If you think the Senate Judiciary Committee’s markup of the Gang of 8 bill has been intense so far, you ain’t seen nothin’ yet. As the SJC moves into Titles II and III of the bill—which cover everything from E-Verify to detention policy to family immigration to agricultural workers, not to mention the path to citizenship itself—we’re highlighting some of the major areas we expect to see addressed, and the amendments we’re particularly hopeful about or upset by within each one. That’s why we’ve started this “Amendments that Matter” blog series. Below is a guest post from the Asian American Justice Center, on family immigration provisions in the Gang of 8 Senate bill.
The bipartisan “Gang of Eight” immigration bill is a compromise bill that proposes a number of changes to the legal immigration process, in particular the family-based system. This week, all eyes will be on Title II, “Immigrant Visas,” and what groups of individuals will be able to come to the U.S. moving forward. Under the current base bill, S. 744 The Border Security, Economic Opportunity, and Immigration Modernization Act, the category for U.S. citizens to petition for their siblings will be eliminated after 18 months of enactment, and the ability for U.S. citizens to sponsor their married sons and daughters will be capped at age 31.
Family immigrants, including married adult sons and daughters of all ages and siblings of U.S. citizens, play a crucial role in the U.S. economy as business entrepreneurs, creating jobs for Americans, as well as critical workers for our diverse workforce. Family unity has always been the cornerstone of our immigration system because we, as a nation, understand the positive impact of the family unit on our communities, economy, and our standing in the global market.
We commend Sen. Mazie Hirono’s (D-Hawaii) leadership on family immigration. As the only immigrant on the Senate Judiciary Committee and in the full U.S. Senate, Sen. Hirono has filed a number of amendments to strengthen the family-based immigration system. With this in mind, we will be looking out for the following positive amendments:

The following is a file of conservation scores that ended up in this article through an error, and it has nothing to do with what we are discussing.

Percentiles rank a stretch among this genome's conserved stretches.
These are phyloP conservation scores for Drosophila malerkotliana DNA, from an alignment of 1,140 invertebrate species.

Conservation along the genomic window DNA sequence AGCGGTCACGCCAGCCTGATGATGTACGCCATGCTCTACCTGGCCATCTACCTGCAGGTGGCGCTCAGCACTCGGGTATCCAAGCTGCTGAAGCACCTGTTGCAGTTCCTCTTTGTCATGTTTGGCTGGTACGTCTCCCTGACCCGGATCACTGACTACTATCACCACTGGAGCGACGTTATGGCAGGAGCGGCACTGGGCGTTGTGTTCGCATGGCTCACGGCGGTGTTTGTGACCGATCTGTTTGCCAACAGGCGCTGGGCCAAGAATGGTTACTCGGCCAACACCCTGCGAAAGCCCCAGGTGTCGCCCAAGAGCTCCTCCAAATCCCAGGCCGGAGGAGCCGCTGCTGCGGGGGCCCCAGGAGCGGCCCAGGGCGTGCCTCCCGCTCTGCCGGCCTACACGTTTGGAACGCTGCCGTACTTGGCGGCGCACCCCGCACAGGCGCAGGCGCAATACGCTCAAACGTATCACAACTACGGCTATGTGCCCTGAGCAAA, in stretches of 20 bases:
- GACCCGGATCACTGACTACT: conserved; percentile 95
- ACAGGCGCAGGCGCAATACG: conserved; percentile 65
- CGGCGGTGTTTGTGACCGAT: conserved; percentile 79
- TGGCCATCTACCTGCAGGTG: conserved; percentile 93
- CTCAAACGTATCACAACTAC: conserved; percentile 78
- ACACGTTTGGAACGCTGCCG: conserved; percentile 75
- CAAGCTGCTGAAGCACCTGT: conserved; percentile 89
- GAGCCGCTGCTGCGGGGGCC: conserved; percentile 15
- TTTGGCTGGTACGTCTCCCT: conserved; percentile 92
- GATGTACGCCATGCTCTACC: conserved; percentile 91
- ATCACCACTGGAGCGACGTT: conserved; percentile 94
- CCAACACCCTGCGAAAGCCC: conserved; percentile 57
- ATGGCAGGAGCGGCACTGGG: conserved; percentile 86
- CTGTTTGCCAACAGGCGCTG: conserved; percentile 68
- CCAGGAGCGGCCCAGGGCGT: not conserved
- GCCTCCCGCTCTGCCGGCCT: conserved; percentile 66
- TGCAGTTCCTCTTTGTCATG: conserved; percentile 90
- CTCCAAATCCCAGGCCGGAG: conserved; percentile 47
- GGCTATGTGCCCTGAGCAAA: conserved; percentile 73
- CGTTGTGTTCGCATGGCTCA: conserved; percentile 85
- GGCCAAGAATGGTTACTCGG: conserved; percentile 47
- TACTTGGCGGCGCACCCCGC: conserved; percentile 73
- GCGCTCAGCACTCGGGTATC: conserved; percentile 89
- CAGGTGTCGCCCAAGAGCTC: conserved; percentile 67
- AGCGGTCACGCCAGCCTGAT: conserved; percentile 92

- Hirono 6: The amendment restores the F4 (brothers and sisters of adult U.S. citizens) visa category and removes the age restriction on the F3 (married sons and daughters of U.S. citizens) category for family-sponsored visas. By restoring these two categories, the U.S. becomes more attractive to potential low- and high-wage workers who will help boost our economy, stabilize and grow our communities, and ensure the U.S. stays competitive in the global market.
- Hirono 10: The amendment would take into account the extreme hardships that some immigrants will experience due to the prolonged separation from their brother, sister, and adult son or daughter. By reallocating six percent of the worldwide visas for family-sponsored immigrants, the amendment provides meaningful family reunification for siblings and adult sons and daughters with their loved ones here in the U.S.
- Hirono 5: The amendment would allow U.S. citizens and legal permanent residents (LPRs) to sponsor up to two members of their family to immigrate to the U.S. if the petitioner has not previously sponsored any other family members. This amendment would offer U.S. citizens and LPRs to have a meaningful avenue for reuniting with their loved ones, given the merit-based system’s heavy weight on academic achievement and employment prospects.
However, we will also be monitoring the mark-up for “poison pill” amendments that seek to gut the family-based system:
- Sessions 48: The amendment would remove brothers and sisters of U.S. citizens from the point allocation under the proposed merit-based immigration program. The amendment would severely hinder the ability of immigrant families to effectively contribute to our economy and fully integrate into our communities. To add insult to injury, the amendment grossly discounts to the economic benefits that siblings have our families, local communities and our overall economy.
- Cruz 4: The amendment would eliminate diversity visa and country caps, while changing the family- and employment-based visas. The amendment is a mixed bag, and there is no indication that families would fare better under this proposed system. Additionally, this amendment cuts directly to the core of the base bill, and is likely to be voted down by the committee and the Gang of 8.